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James Redpath, The Public Life of Captain John Brown 1,857 43 Browse Search
Horace Greeley, The American Conflict: A History of the Great Rebellion in the United States of America, 1860-65: its Causes, Incidents, and Results: Intended to exhibit especially its moral and political phases with the drift and progress of American opinion respecting human slavery from 1776 to the close of the War for the Union. Volume I. 250 2 Browse Search
Harper's Encyclopedia of United States History (ed. Benson Lossing) 242 6 Browse Search
Southern Historical Society Papers, Volume 16. (ed. Reverend J. William Jones) 138 2 Browse Search
Francis Jackson Garrison, William Lloyd Garrison, 1805-1879; the story of his life told by his children: volume 3 129 1 Browse Search
Wendell Phillips, Theodore C. Pease, Speeches, Lectures and Letters of Wendell Phillips: Volume 1 126 0 Browse Search
Mary Thacher Higginson, Thomas Wentworth Higginson: the story of his life 116 2 Browse Search
Southern Historical Society Papers, Volume 13. (ed. Reverend J. William Jones) 116 6 Browse Search
Maj. Jed. Hotchkiss, Confederate Military History, a library of Confederate States Military History: Volume 3, Virginia (ed. Clement Anselm Evans) 114 0 Browse Search
Lydia Maria Child, Letters of Lydia Maria Child (ed. John Greenleaf Whittier, Wendell Phillips, Harriet Winslow Sewall) 89 3 Browse Search
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Browsing named entities in Maj. Jed. Hotchkiss, Confederate Military History, a library of Confederate States Military History: Volume 3, Virginia (ed. Clement Anselm Evans). You can also browse the collection for John Brown or search for John Brown in all documents.

Your search returned 57 results in 7 document sections:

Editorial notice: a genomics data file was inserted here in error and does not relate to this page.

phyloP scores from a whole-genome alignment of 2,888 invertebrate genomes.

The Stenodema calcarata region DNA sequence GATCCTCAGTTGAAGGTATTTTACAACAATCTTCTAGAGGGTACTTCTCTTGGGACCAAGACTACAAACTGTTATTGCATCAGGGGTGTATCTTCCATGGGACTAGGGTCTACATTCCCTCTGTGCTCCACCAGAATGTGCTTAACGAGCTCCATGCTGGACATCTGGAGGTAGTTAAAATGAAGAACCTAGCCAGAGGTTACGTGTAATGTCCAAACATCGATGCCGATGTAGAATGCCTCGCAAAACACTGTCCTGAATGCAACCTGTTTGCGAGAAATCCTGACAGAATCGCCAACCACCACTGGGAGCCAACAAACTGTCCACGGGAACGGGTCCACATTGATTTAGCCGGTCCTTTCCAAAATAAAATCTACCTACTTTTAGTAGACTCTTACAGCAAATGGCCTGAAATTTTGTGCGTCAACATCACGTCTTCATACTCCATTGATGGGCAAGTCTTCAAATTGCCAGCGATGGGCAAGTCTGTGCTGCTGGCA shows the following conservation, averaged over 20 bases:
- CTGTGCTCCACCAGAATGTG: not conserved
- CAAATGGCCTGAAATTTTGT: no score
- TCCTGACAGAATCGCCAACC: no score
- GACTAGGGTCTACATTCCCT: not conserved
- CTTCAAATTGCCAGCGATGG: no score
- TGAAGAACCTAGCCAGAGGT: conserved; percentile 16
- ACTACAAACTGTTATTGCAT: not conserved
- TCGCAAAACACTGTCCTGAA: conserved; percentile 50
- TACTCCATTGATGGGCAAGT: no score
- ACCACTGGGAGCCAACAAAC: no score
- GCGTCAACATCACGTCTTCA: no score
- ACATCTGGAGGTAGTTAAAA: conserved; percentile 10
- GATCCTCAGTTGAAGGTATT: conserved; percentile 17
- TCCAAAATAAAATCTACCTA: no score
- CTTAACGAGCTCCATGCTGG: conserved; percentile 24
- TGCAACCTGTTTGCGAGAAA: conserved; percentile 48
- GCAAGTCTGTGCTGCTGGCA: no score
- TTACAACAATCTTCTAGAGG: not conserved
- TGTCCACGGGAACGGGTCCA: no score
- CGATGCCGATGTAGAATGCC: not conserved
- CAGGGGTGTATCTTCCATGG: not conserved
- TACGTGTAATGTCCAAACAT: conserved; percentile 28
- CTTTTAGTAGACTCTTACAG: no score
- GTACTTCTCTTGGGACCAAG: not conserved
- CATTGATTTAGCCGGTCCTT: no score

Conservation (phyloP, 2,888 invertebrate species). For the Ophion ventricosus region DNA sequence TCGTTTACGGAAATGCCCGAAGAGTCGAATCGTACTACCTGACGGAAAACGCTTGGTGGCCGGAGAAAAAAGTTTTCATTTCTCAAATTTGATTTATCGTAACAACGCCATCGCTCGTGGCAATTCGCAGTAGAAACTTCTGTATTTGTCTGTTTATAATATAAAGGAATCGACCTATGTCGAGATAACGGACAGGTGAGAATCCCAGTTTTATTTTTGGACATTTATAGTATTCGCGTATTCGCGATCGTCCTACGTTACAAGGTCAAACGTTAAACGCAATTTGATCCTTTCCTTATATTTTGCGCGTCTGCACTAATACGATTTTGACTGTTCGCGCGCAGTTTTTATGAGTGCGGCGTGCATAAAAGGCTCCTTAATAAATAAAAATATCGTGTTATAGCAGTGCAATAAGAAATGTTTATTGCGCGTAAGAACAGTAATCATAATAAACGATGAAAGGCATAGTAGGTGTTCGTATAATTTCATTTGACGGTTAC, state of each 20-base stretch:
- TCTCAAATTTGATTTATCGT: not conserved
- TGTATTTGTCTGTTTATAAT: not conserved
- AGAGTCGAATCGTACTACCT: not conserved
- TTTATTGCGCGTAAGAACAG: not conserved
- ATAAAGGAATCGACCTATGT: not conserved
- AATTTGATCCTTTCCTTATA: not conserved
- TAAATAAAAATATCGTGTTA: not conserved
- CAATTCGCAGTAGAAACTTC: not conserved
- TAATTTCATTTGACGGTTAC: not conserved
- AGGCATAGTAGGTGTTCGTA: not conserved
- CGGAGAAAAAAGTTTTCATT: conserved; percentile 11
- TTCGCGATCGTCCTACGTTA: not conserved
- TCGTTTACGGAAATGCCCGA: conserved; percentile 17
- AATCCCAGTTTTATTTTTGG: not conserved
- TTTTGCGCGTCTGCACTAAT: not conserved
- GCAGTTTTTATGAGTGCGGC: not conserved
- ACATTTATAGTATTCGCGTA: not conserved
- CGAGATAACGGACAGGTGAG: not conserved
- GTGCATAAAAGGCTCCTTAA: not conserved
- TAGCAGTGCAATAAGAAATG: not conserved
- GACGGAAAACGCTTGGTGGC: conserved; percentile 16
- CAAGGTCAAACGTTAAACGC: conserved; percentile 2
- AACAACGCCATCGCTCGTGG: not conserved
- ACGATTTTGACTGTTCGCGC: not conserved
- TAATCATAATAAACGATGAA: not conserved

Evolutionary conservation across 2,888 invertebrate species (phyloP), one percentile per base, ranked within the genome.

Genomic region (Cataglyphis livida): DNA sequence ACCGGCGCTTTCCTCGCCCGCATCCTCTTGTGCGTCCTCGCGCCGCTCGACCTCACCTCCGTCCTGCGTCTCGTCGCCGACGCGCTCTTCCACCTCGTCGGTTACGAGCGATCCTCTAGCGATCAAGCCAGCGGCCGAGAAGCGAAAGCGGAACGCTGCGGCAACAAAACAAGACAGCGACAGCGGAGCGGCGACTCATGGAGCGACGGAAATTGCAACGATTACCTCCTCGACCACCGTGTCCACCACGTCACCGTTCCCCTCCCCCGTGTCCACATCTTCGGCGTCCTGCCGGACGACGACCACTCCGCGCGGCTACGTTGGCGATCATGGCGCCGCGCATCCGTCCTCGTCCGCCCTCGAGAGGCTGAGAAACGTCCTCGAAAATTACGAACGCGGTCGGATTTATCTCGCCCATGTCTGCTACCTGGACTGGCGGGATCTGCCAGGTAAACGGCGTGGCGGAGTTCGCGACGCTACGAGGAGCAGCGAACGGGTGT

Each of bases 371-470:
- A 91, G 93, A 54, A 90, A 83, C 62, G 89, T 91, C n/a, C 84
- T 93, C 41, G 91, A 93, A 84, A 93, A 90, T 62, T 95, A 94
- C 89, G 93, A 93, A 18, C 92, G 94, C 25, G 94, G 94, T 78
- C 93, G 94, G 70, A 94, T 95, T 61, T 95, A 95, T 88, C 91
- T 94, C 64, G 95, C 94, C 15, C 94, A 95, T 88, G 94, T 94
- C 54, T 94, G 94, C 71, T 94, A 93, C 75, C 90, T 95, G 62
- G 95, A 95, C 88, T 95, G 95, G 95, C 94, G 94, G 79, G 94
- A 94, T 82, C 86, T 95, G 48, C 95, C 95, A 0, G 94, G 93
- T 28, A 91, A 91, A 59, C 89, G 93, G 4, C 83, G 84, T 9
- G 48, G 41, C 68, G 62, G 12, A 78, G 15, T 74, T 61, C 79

e commonwealth. In the winter of 1857-58, John Brown, who had been a leader in and a promoter of epartment, Provisional Army, Harper's Ferry, John Brown, commander-in-chief, issued his General Orde. About 11 p. m., Sunday, October 16, 1859, Brown, accompanied by 14 white men from Connecticut, and awaited dawn of the 18th before attacking Brown's stronghold, for fear of sacrificing the liveructed to receive no counter propositions from Brown, and to say that if they accepted the proffere horses and wagon of Colonel Washington, which Brown had sent there to bring his military supplies l and to the sheriff of Jefferson county, Va., Brown and two white men and two negroes. Ten of theite men and two of the negroes associated with Brown were killed during the combat with them; one wion of Virginia and the execution of her laws, Brown, having been turned over to the civil authoritaded and overran the South. In reference to Brown's invasion of Virginia, Hon. A. H. Stephens, i[24 more...]
Chapter 3: From John Brown's execution to the Federal invasion the election of President Lincoln meeting of the Virginia convention Governor Letcher's reply to the call for troops seiates. The United States Congress met on December 5, 1859, three days after the execution of John Brown. The most intense excitement prevailed throughout the Union, inflamed by Brown's execution anBrown's execution and the events that preceded it. The House of Representatives did not succeed in electing a speaker until February 1, 1860, having spent two months in wrangling over the questions of slavery, State righ because of its attitude on the vital questions of the day. .On the 16th of December, others of Brown's conspirators were hanged at Charlestown, which was still guarded by a number of volunteer miliia, and added to the political excitement which had been somewhat quieted after the execution of Brown. On January 1, 860, John Letcher, who had been elected, as a decidedly Union man, on May 26,
rusive, and besides, we stand at present on the defensive. He said he would ask President Davis for advice. The latter wired Letcher for information as to his object in asking for troops. He replied that it was to secure the Gosport navy yard, where the Merrimac, the Cumberland, the Pennsylvania, and perhaps other vessels were at that time; that the channel was partially obstructed and it would require 5,000 men to take the place. On the 19th the Confederate secretary of war informed Governor Brown, of Georgia, that 2,000 troops had been ordered from South Carolina to Norfolk, to report to General Taliaferro, and asked that several companies be sent from Georgia to the same place, to go at once, or they would be too late. Davis replied to Letcher, on the 19th, that he had ordered sent him two regiments from South Carolina and some companies from Georgia; also that the resolution of the Virginia convention for an alliance had been received and accepted. On the 19th, Letcher telegr